Mario Uzcategui 3 Mario Uzcategui Broward College ENC1101 July 22, 2021 Skinheads

Mario Uzcategui 3
Mario Uzcategui
Broward College
ENC1101
July 22, 2021
Skinheads Subculture
In the current society, many subcultures exist. For this subculture, I selected skinheads since I believe that they live a negative way of life by interrupting the lives of others. The subculture has existed for a long time and has gained the attention of people worldwide (Hamm,2). However, as it has been seen, the group has evolved and has quickly become a negative subculture that is despised by many, especially the minority groups that have been on the receiving end of their attacks for a long time now (Balleck, 16). Skinheads are a subculture of young people that dress extremely macho, with bald heads and big boots (Newton, 18). Although the skinhead sensation is not necessarily politically charged, and all skinheads are not supremacists, in several nations, skinheads are widely considered as dangerous right-wing racists who promote racist sentiments.
The skinhead movement began in London’s working-class neighbourhoods in the 1960s. They despised the youthful revolutionary group, particularly its attitude of peace and love, and purposefully developed features of culture and style that were the farthest from it (Travis and Hardy, 6). Skinheads rose to prominence in two waves, the first one in the late 1960s and the second in the early 1970s. The original skinheads were working-class youngsters who rejected both the frugality and austerity of the 50s and 60s and the intermediate hippie revolution and peace and harmony ethos of the 60s (Newton, 20). Rather, skinheads were enticed to far more working-class outsider cultural groups, which incorporated elements of early working-class mod style and Jamaican music and dress, particularly from rude Jamaican boys during the movement’s early phases (Balleck, 18). As these three groups connected and made alliances in the poor districts in the UK, there was a significant overlap among initial skinhead, nasty boy, and the mod subculture seen among Jamaican immigrant and Jamaican British adolescents (Hamm, 8). The first and second tiers of the skins were motivated by the beats of ska, rocksteady, and reggae, as well as occasionally African-American soul and r&b music, while skinheads incorporated components of mod subculture and Jamaican British and Jamaican migrant rude boy counterculture.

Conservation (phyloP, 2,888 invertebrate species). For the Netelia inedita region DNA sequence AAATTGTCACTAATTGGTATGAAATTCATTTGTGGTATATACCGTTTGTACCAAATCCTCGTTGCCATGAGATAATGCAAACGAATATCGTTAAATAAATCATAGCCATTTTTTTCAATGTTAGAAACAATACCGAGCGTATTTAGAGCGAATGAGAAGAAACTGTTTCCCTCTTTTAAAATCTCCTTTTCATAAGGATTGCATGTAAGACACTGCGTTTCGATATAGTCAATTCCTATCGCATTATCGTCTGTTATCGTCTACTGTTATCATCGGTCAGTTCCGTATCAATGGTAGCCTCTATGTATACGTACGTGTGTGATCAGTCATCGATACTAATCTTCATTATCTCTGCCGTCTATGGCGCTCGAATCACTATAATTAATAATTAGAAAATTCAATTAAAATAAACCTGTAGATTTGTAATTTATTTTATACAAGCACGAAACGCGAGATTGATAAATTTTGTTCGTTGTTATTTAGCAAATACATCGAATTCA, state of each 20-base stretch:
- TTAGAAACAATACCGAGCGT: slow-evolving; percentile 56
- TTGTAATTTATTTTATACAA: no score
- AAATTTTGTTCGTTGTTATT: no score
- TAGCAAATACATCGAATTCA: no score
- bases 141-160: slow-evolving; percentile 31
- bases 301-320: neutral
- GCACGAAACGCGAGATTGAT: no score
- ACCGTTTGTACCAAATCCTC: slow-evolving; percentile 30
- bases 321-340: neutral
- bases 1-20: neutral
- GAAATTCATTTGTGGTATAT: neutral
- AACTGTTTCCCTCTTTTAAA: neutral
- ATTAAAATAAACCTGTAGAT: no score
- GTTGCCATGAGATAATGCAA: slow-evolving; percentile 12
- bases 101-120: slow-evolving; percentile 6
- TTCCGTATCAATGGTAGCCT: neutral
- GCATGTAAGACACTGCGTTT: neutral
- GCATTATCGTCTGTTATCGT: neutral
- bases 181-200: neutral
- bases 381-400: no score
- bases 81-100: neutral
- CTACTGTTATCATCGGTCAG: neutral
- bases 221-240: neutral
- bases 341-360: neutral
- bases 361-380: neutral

Following petitions from Pakistanis residing in the region for defence from skinhead assaults, the skinheads garnered widespread media and national attention in Britain in 1970 (Newton, 25). While many skinheads were violent, others saw their subculture as largely a statement of alternative values and civic solidarity, focusing on parties, performances, and sporting events rather than violence (Travis and Hardy, 16). The skinhead number rose throughout Australia, Germany, and North America, in the 1970s and 1980s.
Although the earliest skinheads were apolitical, many of them were quickly attracted to extremist nationalist and anti-immigrant organizations. The group became more political as some skinheads became enlisted as “storm troopers” by Nazi groups (Balleck, 28). Immigrants and minority groups were frequently targeted by skinhead gangs, especially Turks in Deutschland Pakistanis and Indians and in the United Kingdom (Hamm, 30). The Australian movie Romper Stomper (1992) depicted a famous romanticized version of such a group, and reoccurring elements appeared in American movies like American History X. (1998). In the US, skinheads were later assimilated into supremacist movements where they continue to establish their dominance at all times (Travis and Hardy, 20). To promote their violence and racism, the group mainly uses music.
Over the years, the subculture has greatly grown and attracted many people from different parts of the world. However, with the rise in popularity, people have also continued to hate them greatly. This has mainly been caused by the harm they have brought on the minority groups that the group has forced to live in constant fear.
Works Cited
Balleck, B. J. Hate groups and extremist organizations in America: An encyclopedia. ABC-CLIO, 2019.
Hamm, M. S. American skinheads: The criminology and control of hate crime. ABC-CLIO, 2018.
Newton, D. E. Hate groups: The Skinhead Subculture in the 20th century. ABC-CLIO, 2021.
Travis, T. A., and P. Hardy. Skinheads: A guide to an American subculture. ABC-CLIO, 2018.